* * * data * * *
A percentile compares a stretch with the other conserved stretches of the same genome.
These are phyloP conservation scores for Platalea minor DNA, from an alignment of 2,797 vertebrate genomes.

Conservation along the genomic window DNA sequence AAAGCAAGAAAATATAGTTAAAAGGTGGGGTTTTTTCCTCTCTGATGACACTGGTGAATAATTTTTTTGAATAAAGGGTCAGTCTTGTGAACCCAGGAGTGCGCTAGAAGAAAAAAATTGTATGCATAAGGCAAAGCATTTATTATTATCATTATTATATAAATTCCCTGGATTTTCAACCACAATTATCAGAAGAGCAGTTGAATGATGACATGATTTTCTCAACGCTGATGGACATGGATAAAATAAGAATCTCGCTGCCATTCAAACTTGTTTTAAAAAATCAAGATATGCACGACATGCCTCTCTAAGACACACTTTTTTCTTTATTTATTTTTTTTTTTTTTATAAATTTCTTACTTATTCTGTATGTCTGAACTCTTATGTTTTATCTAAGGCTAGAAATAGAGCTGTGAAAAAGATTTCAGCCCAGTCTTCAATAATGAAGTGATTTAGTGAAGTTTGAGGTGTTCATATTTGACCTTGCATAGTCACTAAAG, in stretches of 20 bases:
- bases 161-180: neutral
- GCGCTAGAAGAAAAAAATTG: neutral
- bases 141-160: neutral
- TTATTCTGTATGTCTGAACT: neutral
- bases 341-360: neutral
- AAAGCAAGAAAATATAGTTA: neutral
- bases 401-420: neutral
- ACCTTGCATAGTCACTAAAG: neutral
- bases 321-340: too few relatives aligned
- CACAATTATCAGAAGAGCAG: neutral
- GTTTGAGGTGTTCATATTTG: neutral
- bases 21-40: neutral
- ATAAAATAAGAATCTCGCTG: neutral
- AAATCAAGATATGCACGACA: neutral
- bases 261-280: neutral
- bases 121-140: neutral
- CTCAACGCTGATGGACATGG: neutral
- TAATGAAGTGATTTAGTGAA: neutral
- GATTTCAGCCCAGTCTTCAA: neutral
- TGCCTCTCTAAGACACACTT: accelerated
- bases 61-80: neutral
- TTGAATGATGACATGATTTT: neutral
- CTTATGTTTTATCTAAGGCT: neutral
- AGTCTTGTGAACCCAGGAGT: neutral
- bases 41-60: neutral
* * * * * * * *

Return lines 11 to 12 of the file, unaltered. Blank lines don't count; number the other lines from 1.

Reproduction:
- ACCTTGCATAGTCACTAAAG: neutral
- bases 321-340: too few relatives aligned